Through its SME Support Programme for the Procurement of Equipment and its Programme of Entrepreneurship Encouragement Via Development Projects, the Ministry of Economy provides funds (partly grants and partly favourable loans) for the procurement of machinery and equipment which will improve energy efficiency and the environmental aspects of production.
Support is also provided by international organisations operating in Serbia, so we have the EBRD Support Programme for SME Competitiveness, through which it is possible to introduce standards in the field of environmental protection through loans and grants.
Funds are also available from the EU Programmes. Apart from financial assistance, advisory assistance is also essential and we provide this, among others, through the EBRD Programme of Advisory Services for SMEs.
How well developed is the legal framework regulating this area and how much does it rely on the work of your ministry?
– Through a series of regulating amandments, the European Union has placed a special emphasis on preserving material resources and improving the energy efficiency of industrial capacities, but also on the comprehensive introduction of the circular economy concept. According to the European Union’s new Strategy for Industry, which was adopted in March this year, the circular economy and digitisation will represent the two most important pillars of industrial development. It is necessary to harmonise domestic regulations with EU regulations in the fields of the circular economy and climate change in the forthcoming period. This area is not under the direct jurisdiction of the ministry that I head, but we will provide full support to activities that encourage the process of transforming the economy to a circular model.
We collaborate closely with the CCIS Centre for Circular Economy and the Ministry of Environmental Protection in implementing the new strategy for industrial development
What dilemmas arise when it comes to creating an acceptable system for our companies in terms of preventing the excessive use of resources, increasing the flow of raw materials in circulation and reducing uncontrolled pollution and waste dumping at landfill sites?
– According to the conclusions of the public- private dialogue conducted within the framework of adopting the Industrial Policy Strategy, awareness about the importance of the environment and the fight against climate change in general is still underdeveloped among representatives of industry in our economy. This is especially true in terms of the issues of waste management and the possibilities of using waste as a raw material in industrial processes. Industrial production in the country is predominantly based on older techniques which are among major environmental polluters and greenhouse gas emitters. Such technologies are associated with higher energy consumption and waste production per unit of product, with significant losses incurred in material flows.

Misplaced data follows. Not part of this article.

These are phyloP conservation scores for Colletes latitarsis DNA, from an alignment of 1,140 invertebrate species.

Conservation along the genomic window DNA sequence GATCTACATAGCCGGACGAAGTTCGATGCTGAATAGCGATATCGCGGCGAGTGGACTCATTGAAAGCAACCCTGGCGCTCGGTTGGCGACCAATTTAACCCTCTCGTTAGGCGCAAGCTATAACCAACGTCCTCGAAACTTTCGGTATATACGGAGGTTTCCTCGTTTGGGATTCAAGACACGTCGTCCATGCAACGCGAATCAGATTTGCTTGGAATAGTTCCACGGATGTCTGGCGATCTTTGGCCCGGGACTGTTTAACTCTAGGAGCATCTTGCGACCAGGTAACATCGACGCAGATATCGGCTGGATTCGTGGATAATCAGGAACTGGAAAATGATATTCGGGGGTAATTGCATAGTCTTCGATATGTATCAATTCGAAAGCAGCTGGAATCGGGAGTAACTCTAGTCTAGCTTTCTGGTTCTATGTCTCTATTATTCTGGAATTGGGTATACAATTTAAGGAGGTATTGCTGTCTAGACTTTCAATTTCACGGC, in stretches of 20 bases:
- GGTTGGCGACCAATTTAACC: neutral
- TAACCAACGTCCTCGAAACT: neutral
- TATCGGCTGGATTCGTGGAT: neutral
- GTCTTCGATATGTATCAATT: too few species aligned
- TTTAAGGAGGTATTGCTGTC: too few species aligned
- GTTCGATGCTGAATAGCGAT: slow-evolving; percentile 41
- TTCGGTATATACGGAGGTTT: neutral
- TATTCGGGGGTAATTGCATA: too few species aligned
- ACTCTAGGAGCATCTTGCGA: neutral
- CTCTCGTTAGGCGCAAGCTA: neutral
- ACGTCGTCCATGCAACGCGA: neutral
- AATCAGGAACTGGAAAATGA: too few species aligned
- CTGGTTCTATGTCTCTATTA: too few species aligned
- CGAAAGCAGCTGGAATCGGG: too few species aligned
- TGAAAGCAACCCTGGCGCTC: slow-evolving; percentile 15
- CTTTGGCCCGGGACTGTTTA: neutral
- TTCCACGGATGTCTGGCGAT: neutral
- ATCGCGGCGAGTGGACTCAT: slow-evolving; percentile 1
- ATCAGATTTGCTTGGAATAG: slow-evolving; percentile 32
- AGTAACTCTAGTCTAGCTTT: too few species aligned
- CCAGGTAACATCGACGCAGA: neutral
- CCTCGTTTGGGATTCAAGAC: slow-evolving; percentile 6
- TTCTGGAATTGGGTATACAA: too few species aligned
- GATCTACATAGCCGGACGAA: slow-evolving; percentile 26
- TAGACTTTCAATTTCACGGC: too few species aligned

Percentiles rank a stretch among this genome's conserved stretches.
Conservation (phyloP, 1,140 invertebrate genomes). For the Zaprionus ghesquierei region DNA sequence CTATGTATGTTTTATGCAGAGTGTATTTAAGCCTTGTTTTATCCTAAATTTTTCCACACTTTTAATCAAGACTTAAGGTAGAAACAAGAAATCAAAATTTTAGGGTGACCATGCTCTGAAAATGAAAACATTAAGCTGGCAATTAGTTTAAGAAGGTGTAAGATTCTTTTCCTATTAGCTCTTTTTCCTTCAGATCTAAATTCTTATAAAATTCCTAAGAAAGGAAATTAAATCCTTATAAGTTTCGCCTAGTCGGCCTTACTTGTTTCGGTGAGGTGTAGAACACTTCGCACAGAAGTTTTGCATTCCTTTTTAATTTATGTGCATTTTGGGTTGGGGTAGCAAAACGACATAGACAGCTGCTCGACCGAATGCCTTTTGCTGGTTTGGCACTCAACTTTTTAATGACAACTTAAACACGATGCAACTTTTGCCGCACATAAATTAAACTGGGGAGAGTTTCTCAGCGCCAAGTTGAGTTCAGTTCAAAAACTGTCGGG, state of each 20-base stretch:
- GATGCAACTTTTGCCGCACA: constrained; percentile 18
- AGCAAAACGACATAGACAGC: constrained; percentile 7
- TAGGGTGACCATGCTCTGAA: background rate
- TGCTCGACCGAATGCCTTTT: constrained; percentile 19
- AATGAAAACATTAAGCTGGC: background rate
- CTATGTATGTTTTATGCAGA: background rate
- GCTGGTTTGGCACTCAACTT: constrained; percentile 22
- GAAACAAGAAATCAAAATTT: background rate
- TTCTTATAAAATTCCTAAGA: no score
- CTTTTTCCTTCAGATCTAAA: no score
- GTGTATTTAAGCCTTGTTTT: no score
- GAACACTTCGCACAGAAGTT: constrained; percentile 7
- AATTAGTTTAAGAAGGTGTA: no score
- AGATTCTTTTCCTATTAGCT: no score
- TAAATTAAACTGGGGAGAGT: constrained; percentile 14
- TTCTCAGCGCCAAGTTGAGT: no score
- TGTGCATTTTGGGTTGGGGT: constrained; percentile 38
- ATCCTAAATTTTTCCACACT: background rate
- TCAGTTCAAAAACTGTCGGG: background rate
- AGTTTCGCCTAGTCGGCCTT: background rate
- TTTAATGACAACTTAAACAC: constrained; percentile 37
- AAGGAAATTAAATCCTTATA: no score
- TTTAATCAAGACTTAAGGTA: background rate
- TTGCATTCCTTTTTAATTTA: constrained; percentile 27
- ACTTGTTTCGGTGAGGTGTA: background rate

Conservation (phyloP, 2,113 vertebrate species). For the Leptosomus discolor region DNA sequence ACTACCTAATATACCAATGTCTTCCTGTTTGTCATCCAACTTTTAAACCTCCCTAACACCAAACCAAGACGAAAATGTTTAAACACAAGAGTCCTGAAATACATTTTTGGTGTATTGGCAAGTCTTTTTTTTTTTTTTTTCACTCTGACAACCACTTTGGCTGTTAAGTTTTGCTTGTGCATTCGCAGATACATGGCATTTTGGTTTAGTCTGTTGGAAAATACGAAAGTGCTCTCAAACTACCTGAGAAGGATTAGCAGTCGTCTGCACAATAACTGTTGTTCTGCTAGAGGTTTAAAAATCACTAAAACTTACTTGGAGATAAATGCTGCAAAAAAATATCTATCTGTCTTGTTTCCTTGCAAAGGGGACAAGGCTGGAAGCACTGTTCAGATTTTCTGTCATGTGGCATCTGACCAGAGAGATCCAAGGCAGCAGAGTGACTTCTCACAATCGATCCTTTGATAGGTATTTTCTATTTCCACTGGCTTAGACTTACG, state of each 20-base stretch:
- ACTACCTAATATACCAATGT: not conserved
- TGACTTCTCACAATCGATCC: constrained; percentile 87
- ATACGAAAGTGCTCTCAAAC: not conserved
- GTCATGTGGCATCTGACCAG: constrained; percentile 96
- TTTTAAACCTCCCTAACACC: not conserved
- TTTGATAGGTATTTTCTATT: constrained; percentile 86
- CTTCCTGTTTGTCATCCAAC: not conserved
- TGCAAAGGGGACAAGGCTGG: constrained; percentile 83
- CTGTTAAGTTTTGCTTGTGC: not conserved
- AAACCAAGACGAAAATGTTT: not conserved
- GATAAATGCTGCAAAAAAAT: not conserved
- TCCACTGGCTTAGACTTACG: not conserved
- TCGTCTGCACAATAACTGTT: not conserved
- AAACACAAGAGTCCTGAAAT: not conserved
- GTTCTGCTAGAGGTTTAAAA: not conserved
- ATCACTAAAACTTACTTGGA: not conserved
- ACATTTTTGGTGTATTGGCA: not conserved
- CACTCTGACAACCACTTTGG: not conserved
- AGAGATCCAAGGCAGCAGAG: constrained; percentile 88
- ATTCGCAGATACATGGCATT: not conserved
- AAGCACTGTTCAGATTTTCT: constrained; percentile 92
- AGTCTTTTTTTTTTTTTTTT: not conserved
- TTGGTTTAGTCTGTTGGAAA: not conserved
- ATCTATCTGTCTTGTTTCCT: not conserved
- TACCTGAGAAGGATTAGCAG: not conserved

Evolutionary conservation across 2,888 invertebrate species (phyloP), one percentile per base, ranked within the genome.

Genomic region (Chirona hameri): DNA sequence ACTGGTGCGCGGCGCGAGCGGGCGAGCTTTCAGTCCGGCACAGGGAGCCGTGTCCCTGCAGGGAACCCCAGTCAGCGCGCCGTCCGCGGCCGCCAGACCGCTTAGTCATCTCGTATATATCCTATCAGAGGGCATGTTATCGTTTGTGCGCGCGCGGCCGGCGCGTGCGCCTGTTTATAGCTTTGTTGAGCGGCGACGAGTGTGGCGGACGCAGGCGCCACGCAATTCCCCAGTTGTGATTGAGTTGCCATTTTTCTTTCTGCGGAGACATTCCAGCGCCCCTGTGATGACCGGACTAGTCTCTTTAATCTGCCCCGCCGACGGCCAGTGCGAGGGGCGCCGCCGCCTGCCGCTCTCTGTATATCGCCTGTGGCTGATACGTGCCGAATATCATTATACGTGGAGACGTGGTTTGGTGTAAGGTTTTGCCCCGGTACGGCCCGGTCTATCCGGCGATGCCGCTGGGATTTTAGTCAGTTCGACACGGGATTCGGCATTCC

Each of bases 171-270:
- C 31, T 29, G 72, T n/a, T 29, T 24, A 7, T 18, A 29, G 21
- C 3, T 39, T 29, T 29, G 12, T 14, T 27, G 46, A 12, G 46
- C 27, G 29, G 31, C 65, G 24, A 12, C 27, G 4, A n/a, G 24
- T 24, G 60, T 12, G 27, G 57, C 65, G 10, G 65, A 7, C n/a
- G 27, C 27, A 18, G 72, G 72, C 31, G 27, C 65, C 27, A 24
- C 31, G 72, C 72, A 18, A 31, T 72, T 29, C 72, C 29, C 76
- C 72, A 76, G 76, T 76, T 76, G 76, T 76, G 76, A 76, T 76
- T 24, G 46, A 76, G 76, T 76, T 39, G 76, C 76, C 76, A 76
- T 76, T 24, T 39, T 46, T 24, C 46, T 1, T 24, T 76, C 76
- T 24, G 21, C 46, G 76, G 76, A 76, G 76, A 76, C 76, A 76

A low level of the treatment of waste and wastewater has also been identified among individual industrial companies in the country. The potential of renewable energy sources is also insufficiently utilised. Producing energy from renewable resources requires additional investment, which makes it more expensive compared to the use of conventional fuels. Likewise, there is also insufficient use of energy from renewable sources among industrial companies in the country, due to their insufficient financial strength or awareness.
In accordance with the aforementioned, the state needs a clear strategic direction to transform the economic model towards the circular economy and reducing greenhouse gas emissions, and the sectors identified as having the greatest potential for applying the circular economy concept in our country include the food industry, construction, the wood industry as well as primary agriculture.
In which ways is your ministry involved in cross-sector cooperation to address these issues?
– The actual Industrial Policy Strategy from 2021 to 2030 itself, presents a document which included the participation of a large number of ministries, bodies and institutions in its development and in the implementation of measures and activities included in the Action Plan. This process is also conceived as a continuous dialogue with the economy, i.e. with all stakeholders. The process began with the holding of public-private dialogues during the drafting of the Strategy, then continued with further dialogue with the economy and public debate, while the plan is for dialogue to continue following the adoption of the Action Plan and its implementation, with the aim of improving evaluations and possibly correcting and supplementing measures and activities undertaken from the Action Plan. Thus, there is intensive cooperation with the Ministry of Environmental Protection and the Centre for Circular Economy of the Chamber of Commerce & Industry of Serbia, through activities in the implementation of the mentioned strategy of the Ministry of Economy, but also through the development of the Programme for the Circular Economy, which will be adopted next year by the Ministry of Environmental Protection.
The Ministry of Economy provides funds for the procurement of machinery and equipment which will improve energy efficiency and the environmental aspects of production
The state needs a clear strategic direction to transform the economic model towards the circular economy and reduction of greenhouse gas emissions
The essence is that the circular model ensures a high quality of life, without this having a negative impact on production and profitability for businesses